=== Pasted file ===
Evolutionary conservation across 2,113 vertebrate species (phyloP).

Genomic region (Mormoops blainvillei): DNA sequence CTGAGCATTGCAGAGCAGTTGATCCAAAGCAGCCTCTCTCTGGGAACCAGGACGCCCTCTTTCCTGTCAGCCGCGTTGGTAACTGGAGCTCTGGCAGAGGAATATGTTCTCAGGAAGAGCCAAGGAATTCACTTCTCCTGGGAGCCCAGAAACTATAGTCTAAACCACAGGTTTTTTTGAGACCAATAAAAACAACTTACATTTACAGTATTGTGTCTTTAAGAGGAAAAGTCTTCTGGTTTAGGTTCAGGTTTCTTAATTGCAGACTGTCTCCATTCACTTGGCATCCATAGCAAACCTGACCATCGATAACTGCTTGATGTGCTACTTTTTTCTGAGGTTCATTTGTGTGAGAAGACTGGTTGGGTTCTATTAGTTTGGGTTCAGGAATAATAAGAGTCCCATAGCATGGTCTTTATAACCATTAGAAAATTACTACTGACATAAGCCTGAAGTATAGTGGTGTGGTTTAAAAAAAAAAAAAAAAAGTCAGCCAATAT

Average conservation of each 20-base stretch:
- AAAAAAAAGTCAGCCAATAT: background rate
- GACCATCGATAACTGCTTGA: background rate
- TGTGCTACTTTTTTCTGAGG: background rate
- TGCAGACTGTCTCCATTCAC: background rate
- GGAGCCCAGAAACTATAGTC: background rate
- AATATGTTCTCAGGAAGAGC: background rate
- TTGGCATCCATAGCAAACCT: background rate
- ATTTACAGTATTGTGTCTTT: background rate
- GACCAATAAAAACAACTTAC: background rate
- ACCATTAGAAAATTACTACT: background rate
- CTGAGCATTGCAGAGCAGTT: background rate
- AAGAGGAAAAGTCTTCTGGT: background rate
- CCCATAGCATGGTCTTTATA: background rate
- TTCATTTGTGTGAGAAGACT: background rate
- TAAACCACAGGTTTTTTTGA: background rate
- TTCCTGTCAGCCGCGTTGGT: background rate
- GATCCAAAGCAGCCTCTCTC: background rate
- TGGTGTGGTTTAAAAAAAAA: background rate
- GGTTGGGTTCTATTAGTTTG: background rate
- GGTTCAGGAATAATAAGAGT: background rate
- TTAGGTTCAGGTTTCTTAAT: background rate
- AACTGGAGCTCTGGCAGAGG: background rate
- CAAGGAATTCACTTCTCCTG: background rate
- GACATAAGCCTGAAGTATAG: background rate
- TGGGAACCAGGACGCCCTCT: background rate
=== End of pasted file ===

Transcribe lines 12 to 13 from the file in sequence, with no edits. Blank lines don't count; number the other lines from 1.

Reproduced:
- GACCAATAAAAACAACTTAC: background rate
- ACCATTAGAAAATTACTACT: background rate